Rupert Murdoch and News Corp. have been busy lately. The company is trying to acquire Dow Jones, which owns the Wall Street Journal, Barron's and MarketWatch, the publisher of this column, among other assets.
Fox's business channel is slated to begin its operations in the fourth quarter. News Corp. hopes to add the Journal to its portfolio of media properties in time to incorporate it into the new television channel.
Hennesse, like Glick, is a veteran of CNBC, the business channel owned by the General Electric Co. that Fox hopes to crush. Hennessey appeared frequently at the lunch hour and offered witty observations on the day's news.
For her part, Glick was a senior trading correspondent for CNBC and reported from the floor of the New York Stock Exchange for CNBC's morning program, "Squawk Box." Glick also was a correspondent for NBC's "Today" and co-anchored the show's third hour.
It has been interesting to watch the moves by Fox and CNBC as the two prepare to go into battle this fall. Publicly, CNBC has coolly acknowledged the Fox threat but insists that it'll continue to do what it has been doing, thank you very much.
Fox has remained mum. I've written that I suspect Fox will focus on tapping disenfranchised investors, a large group CNBC has overlooked.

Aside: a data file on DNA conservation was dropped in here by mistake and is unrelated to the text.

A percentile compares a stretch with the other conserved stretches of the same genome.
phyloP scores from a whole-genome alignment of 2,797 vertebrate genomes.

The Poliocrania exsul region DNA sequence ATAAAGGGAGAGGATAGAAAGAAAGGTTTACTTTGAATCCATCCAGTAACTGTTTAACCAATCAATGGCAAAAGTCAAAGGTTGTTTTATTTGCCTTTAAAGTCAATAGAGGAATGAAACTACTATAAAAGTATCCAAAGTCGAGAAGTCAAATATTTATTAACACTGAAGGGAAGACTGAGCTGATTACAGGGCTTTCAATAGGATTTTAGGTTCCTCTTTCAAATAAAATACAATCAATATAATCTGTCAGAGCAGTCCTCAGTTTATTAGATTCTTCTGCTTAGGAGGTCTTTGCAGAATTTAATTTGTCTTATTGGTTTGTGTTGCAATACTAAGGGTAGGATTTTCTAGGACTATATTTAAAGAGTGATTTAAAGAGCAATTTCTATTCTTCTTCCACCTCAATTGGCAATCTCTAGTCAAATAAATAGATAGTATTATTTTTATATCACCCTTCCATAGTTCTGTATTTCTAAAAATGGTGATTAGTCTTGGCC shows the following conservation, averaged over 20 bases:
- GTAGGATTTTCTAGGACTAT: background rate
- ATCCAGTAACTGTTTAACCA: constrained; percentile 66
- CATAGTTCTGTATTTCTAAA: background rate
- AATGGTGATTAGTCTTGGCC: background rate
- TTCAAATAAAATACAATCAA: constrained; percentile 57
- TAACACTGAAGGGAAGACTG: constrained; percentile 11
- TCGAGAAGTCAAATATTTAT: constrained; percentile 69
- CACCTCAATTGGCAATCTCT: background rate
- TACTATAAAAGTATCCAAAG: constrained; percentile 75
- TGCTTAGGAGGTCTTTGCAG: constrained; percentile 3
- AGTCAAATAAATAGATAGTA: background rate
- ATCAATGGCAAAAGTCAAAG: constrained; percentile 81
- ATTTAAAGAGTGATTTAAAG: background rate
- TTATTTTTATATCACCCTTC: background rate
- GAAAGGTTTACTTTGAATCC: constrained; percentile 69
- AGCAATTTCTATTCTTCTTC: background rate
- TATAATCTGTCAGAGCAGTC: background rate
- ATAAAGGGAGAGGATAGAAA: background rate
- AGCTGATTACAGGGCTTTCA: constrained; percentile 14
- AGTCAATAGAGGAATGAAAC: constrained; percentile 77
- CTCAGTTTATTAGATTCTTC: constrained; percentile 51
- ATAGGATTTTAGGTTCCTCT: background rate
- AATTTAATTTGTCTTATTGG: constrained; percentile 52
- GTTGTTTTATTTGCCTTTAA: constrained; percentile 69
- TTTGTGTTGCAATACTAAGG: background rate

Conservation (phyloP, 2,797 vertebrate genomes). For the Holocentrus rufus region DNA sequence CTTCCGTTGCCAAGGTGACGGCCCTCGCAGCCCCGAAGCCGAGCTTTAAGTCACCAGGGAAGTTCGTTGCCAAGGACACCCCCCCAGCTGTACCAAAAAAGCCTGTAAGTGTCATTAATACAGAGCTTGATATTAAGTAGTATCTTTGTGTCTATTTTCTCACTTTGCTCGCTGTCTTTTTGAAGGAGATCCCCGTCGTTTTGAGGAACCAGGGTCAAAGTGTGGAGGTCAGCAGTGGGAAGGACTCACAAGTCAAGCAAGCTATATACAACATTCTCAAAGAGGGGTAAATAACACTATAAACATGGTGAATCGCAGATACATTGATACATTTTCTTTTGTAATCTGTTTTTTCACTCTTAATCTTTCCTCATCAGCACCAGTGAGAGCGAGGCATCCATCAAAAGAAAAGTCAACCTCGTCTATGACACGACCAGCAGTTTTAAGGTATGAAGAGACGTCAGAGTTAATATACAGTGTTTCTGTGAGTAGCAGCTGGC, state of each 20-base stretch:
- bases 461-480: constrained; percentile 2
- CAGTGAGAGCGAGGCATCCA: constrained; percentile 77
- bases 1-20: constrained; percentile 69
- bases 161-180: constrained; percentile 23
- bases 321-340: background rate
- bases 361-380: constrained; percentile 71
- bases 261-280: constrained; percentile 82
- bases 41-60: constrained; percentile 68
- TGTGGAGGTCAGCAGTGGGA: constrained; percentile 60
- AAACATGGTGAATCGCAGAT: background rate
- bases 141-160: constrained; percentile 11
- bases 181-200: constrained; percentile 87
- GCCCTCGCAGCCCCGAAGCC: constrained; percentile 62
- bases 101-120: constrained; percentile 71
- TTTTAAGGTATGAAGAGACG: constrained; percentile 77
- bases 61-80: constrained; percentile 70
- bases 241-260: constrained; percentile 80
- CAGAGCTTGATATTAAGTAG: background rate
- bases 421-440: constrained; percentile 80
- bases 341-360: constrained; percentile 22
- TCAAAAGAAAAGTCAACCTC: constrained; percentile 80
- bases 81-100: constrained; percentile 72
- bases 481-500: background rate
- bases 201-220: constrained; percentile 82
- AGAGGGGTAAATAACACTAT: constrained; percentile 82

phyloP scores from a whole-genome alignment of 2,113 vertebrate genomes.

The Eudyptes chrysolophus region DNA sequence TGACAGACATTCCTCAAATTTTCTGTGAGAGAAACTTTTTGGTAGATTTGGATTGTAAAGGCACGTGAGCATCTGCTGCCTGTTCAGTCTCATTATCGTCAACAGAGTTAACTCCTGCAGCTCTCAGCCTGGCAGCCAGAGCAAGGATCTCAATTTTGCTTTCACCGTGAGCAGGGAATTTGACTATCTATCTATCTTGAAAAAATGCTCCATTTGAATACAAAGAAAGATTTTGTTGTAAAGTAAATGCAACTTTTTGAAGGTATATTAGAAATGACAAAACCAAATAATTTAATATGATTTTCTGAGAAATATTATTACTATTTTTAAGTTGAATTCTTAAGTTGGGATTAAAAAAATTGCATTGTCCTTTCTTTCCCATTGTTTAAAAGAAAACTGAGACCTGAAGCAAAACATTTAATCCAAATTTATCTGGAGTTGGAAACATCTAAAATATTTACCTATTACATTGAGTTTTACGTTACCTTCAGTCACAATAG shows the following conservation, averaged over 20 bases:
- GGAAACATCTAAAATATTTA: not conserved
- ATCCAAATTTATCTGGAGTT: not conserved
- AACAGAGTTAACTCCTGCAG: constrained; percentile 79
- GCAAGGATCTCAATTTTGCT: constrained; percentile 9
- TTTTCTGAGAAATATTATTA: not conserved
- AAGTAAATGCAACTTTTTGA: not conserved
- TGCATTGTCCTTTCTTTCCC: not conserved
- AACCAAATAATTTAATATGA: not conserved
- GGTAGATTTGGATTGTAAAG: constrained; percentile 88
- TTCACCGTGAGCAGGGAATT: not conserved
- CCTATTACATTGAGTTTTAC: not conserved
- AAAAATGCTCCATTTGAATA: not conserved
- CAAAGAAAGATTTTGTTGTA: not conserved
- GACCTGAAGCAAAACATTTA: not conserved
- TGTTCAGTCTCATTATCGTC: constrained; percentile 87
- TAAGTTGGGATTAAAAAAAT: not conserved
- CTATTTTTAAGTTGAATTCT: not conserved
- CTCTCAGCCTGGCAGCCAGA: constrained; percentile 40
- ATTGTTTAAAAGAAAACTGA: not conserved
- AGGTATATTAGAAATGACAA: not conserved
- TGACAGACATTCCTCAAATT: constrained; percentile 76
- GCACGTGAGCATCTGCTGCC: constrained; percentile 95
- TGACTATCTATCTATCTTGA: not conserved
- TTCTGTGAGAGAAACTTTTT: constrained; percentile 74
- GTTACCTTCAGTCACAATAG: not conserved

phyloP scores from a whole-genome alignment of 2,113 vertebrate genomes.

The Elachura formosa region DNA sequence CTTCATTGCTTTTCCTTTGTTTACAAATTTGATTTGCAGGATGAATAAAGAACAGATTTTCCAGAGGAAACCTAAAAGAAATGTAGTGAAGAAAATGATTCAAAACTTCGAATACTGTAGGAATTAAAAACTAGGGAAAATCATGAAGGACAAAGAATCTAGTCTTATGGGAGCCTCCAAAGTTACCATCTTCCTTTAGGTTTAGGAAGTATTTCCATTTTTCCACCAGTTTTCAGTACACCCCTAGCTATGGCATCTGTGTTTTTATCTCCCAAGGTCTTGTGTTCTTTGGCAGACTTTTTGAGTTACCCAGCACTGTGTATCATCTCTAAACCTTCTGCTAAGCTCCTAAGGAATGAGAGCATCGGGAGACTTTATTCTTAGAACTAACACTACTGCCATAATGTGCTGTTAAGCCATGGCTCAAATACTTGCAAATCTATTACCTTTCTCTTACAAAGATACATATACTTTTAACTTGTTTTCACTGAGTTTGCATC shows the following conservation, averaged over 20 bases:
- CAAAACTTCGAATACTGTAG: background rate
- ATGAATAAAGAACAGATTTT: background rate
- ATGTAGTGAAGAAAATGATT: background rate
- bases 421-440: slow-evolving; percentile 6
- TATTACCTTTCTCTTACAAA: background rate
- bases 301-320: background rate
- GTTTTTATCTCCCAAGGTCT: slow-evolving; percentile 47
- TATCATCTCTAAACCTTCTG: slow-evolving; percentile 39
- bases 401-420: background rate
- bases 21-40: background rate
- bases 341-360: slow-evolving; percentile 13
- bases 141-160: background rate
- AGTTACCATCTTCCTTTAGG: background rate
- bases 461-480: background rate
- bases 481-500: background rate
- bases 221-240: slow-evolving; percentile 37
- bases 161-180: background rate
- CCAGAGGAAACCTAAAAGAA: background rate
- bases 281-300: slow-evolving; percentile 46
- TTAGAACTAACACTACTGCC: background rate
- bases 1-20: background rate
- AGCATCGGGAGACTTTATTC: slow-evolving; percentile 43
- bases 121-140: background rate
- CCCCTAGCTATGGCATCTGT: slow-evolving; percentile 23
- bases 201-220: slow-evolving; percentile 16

CNBC -- which has been broadcasting from the floor of the New York Stock Exchange, and helped turn the exchange's opening bell into a media event -- has sought to be identified with corporate execs and Wall Street professionals. It's as if CNBC wants to be portrayed as a partner of the NYSE, the ultimate symbol of old money in the United States.
Meanwhile, media historians will note how Fox managed to topple CNN largely by appealing to another large, underrepresented (on TV news, anyway) and uniquely American force: the right wing.
Fox won't concede the Wall Street crowd to CNBC. It's making a bet that there's gold in investors including women, young professionals, students, investment clubs, day traders and mutual-fund holders.
MEDIA WEB QUESTION OF THE DAY: Did you find Dan Rather's outburst to be a) entertaining b) spot-on c) annoying or d) sad? (I'd vote for "d.")
FRIDAY STORY OF THE WEEK: "Whacking the Critics" by David Blum (New York Sun, June 12). Blum makes a reasonable point about how bloggers have enlivened the highly imperfect science of journalistic criticism. For my two cents, I'm not at all a big "Sopranos" fan, but I thought the ending of the final episode was fine. Rather than tie the series in a neat bow at its conclusion, writer and creator David Chase made the fans think for themselves, which people who watch TV really hate to do.
THE READERS RESPOND: "Back in the '90s I had the privilege of working with Charlie Gibson for three years at 'Good Morning America.' Since then, I've spent 14 years as a management consultant, working alongside multiple senior executives and many talented individuals. Charlie stands out among them all as one of the most professional and polite individuals I've ever known. His integrity, work ethic and demeanor are consistent and I believe that translates to the audience as well. The word 'anchor' is a very appropriate description." Mark Metcalf
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By Jon Friedman